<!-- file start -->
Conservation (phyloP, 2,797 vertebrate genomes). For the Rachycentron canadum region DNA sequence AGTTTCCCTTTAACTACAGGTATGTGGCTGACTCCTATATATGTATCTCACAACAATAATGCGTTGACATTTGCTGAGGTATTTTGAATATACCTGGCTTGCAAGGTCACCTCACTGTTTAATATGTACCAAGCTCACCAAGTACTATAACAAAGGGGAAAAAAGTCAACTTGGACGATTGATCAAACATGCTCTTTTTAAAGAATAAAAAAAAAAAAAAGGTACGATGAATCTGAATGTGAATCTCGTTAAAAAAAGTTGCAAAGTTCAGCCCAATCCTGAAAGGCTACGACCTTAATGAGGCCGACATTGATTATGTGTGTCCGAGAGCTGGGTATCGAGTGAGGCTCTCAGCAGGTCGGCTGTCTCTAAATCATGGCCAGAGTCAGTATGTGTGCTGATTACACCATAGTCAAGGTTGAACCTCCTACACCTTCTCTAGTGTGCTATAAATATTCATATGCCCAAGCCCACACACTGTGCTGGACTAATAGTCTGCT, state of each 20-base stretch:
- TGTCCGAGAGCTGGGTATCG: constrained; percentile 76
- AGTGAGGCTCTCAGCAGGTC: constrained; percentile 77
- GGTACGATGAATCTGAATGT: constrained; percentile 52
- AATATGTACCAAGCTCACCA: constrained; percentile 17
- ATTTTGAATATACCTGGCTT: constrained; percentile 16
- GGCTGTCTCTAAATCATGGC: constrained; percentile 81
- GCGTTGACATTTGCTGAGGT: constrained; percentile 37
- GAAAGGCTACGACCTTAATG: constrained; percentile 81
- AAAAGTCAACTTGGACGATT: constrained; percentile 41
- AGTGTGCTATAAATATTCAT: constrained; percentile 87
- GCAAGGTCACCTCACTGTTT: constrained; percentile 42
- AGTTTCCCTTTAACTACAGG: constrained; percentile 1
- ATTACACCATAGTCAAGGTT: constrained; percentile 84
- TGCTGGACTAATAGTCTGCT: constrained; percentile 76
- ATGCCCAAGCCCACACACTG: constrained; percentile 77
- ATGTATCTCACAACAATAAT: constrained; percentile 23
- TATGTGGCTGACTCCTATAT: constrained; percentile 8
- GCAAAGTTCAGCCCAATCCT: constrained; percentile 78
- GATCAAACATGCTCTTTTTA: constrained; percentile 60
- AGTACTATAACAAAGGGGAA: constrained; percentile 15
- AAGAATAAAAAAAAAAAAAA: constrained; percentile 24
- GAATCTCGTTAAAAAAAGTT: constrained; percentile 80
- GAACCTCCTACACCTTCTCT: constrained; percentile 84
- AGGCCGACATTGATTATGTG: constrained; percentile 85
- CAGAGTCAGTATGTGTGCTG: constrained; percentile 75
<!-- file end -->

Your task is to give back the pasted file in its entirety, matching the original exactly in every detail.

Conservation (phyloP, 2,797 vertebrate genomes). For the Rachycentron canadum region DNA sequence AGTTTCCCTTTAACTACAGGTATGTGGCTGACTCCTATATATGTATCTCACAACAATAATGCGTTGACATTTGCTGAGGTATTTTGAATATACCTGGCTTGCAAGGTCACCTCACTGTTTAATATGTACCAAGCTCACCAAGTACTATAACAAAGGGGAAAAAAGTCAACTTGGACGATTGATCAAACATGCTCTTTTTAAAGAATAAAAAAAAAAAAAAGGTACGATGAATCTGAATGTGAATCTCGTTAAAAAAAGTTGCAAAGTTCAGCCCAATCCTGAAAGGCTACGACCTTAATGAGGCCGACATTGATTATGTGTGTCCGAGAGCTGGGTATCGAGTGAGGCTCTCAGCAGGTCGGCTGTCTCTAAATCATGGCCAGAGTCAGTATGTGTGCTGATTACACCATAGTCAAGGTTGAACCTCCTACACCTTCTCTAGTGTGCTATAAATATTCATATGCCCAAGCCCACACACTGTGCTGGACTAATAGTCTGCT, state of each 20-base stretch:
- TGTCCGAGAGCTGGGTATCG: constrained; percentile 76
- AGTGAGGCTCTCAGCAGGTC: constrained; percentile 77
- GGTACGATGAATCTGAATGT: constrained; percentile 52
- AATATGTACCAAGCTCACCA: constrained; percentile 17
- ATTTTGAATATACCTGGCTT: constrained; percentile 16
- GGCTGTCTCTAAATCATGGC: constrained; percentile 81
- GCGTTGACATTTGCTGAGGT: constrained; percentile 37
- GAAAGGCTACGACCTTAATG: constrained; percentile 81
- AAAAGTCAACTTGGACGATT: constrained; percentile 41
- AGTGTGCTATAAATATTCAT: constrained; percentile 87
- GCAAGGTCACCTCACTGTTT: constrained; percentile 42
- AGTTTCCCTTTAACTACAGG: constrained; percentile 1
- ATTACACCATAGTCAAGGTT: constrained; percentile 84
- TGCTGGACTAATAGTCTGCT: constrained; percentile 76
- ATGCCCAAGCCCACACACTG: constrained; percentile 77
- ATGTATCTCACAACAATAAT: constrained; percentile 23
- TATGTGGCTGACTCCTATAT: constrained; percentile 8
- GCAAAGTTCAGCCCAATCCT: constrained; percentile 78
- GATCAAACATGCTCTTTTTA: constrained; percentile 60
- AGTACTATAACAAAGGGGAA: constrained; percentile 15
- AAGAATAAAAAAAAAAAAAA: constrained; percentile 24
- GAATCTCGTTAAAAAAAGTT: constrained; percentile 80
- GAACCTCCTACACCTTCTCT: constrained; percentile 84
- AGGCCGACATTGATTATGTG: constrained; percentile 85
- CAGAGTCAGTATGTGTGCTG: constrained; percentile 75